The pco.panda 4.2 bi camera incorporates the latest 16-bit sCMOS back-illuminated sensor to offer up to 95% quantum efficiency without the need for active cooling.
Researchers have created a 3D-printable 'clip-on' that can turn any smartphone into a fully functional microscope, powerful enough to visualise specimens as small as one 200th of a millimetre.
Canadian researchers have cut down the time required to analyse blood and urine samples from 30 minutes to 55 seconds.
Ziath's 2D barcode rack scanner, the DataPaq Mirage, is a camera-based scanner with a low-profile design.
Researchers have revealed how dragonfly wings kill bacteria, with the help of very powerful microscopes.
The Nexera Mikros maintains the durability and operability of liquid chromatograph mass spectrometer (LC-MS) systems to date while providing greater than 10 times the sensitivity, according to Shimadzu.
The future of biomarkers is looking bright, with Flinders University researchers shining a light on new 'green' compounds for medical applications.
Scottish researchers have created a pharmaceutical manufacturing method in which the two key ingredients are a digital code and a 3D printer.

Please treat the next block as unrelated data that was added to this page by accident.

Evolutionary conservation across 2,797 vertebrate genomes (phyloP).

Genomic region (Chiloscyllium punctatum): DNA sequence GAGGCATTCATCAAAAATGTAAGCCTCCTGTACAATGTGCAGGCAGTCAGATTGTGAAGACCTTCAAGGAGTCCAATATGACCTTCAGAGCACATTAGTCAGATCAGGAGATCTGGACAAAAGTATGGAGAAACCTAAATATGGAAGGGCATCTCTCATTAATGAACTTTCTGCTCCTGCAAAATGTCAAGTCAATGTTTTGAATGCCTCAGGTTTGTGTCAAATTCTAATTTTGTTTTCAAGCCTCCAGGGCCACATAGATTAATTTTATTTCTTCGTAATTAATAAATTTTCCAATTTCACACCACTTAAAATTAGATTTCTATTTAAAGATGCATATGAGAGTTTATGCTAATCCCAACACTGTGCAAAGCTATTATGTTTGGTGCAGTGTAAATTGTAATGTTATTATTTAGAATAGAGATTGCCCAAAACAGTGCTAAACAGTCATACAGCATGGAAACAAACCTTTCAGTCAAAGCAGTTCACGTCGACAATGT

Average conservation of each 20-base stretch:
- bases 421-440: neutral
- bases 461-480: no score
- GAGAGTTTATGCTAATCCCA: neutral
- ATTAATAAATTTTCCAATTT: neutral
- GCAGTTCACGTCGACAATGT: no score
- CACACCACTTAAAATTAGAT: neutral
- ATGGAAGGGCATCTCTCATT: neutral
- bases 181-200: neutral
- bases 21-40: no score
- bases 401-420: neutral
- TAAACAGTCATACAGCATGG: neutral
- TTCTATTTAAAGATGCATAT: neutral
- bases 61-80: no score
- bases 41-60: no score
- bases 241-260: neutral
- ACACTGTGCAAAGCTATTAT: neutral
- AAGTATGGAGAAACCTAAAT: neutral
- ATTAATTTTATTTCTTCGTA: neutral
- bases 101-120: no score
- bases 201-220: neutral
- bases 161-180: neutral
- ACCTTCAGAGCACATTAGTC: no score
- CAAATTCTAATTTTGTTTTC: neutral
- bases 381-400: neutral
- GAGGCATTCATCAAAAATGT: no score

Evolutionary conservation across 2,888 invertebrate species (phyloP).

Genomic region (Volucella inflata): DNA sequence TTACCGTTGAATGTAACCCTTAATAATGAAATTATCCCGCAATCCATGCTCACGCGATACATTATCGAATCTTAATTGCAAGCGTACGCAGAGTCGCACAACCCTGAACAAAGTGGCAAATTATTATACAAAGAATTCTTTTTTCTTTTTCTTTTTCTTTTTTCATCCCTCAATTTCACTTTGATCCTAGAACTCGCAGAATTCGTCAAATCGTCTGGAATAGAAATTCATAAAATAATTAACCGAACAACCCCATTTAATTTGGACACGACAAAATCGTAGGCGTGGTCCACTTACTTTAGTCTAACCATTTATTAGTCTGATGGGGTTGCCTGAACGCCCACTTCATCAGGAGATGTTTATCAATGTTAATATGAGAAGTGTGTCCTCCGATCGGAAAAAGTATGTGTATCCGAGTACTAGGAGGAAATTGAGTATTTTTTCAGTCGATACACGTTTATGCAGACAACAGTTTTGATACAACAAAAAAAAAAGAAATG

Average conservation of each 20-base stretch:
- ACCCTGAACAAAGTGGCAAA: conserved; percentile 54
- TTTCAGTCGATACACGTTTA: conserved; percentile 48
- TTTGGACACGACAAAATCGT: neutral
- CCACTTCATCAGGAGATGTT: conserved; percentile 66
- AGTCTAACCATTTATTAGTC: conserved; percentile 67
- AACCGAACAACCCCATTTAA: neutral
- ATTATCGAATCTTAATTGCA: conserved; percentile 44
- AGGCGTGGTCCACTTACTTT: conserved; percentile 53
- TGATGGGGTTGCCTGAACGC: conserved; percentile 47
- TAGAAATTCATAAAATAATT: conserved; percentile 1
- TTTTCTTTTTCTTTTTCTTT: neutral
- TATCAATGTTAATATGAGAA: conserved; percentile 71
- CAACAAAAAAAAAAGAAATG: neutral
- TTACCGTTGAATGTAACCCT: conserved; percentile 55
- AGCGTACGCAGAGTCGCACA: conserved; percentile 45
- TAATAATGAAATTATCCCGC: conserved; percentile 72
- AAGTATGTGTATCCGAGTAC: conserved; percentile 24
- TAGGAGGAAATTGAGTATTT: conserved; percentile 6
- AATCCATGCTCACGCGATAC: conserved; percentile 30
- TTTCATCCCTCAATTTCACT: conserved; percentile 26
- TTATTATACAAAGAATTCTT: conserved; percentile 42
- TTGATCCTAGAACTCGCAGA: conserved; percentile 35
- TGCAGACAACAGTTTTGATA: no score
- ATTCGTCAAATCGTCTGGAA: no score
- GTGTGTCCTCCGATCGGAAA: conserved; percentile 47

Electron microscopy is an important tool in the world of life scientists, enabling cell biologists and neurologists to visualise tissues and cells. Low-energy electrons, as found in the LVEM5 and LVEM25, are said to interact much more strongly with the sample than high-energy electrons of classical TEM.
The Iris 15 Scientific CMOS camera from Photometrics is designed with a large field of view for live cell microscopy applications, light sheet microscopy, multicolour fluorescence, genomic analysis/sequencing, high-content and high-throughput cell screening, tissue and cellular imaging as well as tiling applications.
Cryo-electron microscopy may not yet have revolutionised the world of medicine but it has definitely transformed the field of structural biology.